A cyber-attack with possible links to North Korea attempted to install information-stealing malware inside more than 1,000 corporate networks in a bid to steal credentials and other information, according to an analysis published March 29, reports CyberScoop.
Researchers with cybersecurity firm SentinelOne’s SentinelLabs team traced illicit activity flagged by its detection systems back to the installation software from a company called 3CX, which according to its website provides video conferencing and online communication products to companies such as Toyota, McDonalds, Pepsi and Chevron. In total, the company says it serves some 12 million customers globally.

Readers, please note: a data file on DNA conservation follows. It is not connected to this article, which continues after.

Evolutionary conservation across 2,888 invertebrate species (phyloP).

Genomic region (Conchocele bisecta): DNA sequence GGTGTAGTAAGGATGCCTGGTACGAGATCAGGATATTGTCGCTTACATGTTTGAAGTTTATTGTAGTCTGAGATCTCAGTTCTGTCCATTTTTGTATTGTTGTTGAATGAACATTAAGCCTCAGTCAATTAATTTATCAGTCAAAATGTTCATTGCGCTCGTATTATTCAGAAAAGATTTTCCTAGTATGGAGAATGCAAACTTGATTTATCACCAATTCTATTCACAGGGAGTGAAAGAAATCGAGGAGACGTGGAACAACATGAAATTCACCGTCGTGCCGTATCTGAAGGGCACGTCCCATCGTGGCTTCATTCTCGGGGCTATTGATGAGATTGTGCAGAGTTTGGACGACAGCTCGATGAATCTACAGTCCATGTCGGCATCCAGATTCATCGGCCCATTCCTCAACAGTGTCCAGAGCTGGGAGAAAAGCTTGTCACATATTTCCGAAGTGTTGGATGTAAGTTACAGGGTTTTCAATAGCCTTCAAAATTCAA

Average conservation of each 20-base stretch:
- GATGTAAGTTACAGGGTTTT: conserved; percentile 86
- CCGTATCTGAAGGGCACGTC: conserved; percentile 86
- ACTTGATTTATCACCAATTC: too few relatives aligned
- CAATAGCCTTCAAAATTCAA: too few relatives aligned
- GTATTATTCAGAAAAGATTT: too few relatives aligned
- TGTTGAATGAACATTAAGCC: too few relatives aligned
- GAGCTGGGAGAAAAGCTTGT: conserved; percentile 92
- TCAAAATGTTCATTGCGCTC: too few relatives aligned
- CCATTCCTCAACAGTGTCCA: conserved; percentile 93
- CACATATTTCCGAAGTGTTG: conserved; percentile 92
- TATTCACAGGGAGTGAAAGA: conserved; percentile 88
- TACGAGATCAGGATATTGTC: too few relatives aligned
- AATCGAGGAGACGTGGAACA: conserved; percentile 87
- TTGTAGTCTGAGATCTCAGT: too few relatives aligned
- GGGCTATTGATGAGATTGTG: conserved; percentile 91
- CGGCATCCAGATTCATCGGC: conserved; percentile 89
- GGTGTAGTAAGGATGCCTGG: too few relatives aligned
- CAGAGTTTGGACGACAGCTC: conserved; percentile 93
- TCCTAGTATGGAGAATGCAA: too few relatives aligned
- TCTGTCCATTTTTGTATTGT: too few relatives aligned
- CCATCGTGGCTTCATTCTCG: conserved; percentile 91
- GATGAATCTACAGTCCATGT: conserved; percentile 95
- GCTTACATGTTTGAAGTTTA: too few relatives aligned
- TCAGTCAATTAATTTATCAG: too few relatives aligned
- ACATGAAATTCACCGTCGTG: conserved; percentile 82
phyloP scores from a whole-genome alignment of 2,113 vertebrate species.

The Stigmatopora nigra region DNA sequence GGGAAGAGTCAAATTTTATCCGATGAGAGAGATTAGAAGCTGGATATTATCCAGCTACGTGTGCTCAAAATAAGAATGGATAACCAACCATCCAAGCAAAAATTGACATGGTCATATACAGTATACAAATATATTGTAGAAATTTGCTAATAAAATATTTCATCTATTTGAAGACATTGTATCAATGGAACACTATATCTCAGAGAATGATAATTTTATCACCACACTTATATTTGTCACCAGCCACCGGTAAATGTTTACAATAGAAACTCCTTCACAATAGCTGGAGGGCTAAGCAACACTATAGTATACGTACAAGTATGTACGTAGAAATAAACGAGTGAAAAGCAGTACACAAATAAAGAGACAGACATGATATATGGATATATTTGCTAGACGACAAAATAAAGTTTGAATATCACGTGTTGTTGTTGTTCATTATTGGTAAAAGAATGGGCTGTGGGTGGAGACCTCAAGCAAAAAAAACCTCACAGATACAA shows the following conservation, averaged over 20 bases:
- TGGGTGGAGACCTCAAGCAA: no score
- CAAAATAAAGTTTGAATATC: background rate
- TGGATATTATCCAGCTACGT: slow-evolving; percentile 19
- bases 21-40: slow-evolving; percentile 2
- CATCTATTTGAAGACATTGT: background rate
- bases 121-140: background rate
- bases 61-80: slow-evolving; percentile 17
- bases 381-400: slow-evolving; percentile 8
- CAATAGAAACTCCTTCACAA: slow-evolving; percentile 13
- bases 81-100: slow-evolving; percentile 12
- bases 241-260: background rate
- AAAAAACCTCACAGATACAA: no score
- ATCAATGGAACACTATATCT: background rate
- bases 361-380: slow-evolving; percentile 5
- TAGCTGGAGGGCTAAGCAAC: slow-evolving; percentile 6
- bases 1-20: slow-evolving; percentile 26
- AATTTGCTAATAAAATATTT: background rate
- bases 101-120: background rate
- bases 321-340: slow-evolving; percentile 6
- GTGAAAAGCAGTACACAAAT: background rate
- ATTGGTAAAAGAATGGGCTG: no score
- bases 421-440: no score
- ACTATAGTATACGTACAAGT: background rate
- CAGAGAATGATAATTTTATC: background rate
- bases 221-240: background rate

This sort of large-scale attack takes advantage of a company’s supply chain to install backdoors inside its customers’ networks. It can be difficult to defend against, and could lead to devastating consequences for victims. It’s also the kind of operation that is typically associated with a nation-state hacking group.
SentinelLabs, the research arm at SentinelOne, has not attributed the attack it is calling “SmoothOperator” to any particular hacking group. But researchers at the cybersecurity firm Crowdstrike said in a blog post March 29 that the attacks are likely the work of a group it calls “Labyrinth Chollima,” its name for one of the most prolific North Korean hacking units.
That group is known in the cybersecurity industry more widely as part of the “Lazarus Group,” which the U.S. government has linked to North Korean-directed malicious cyberactivity.
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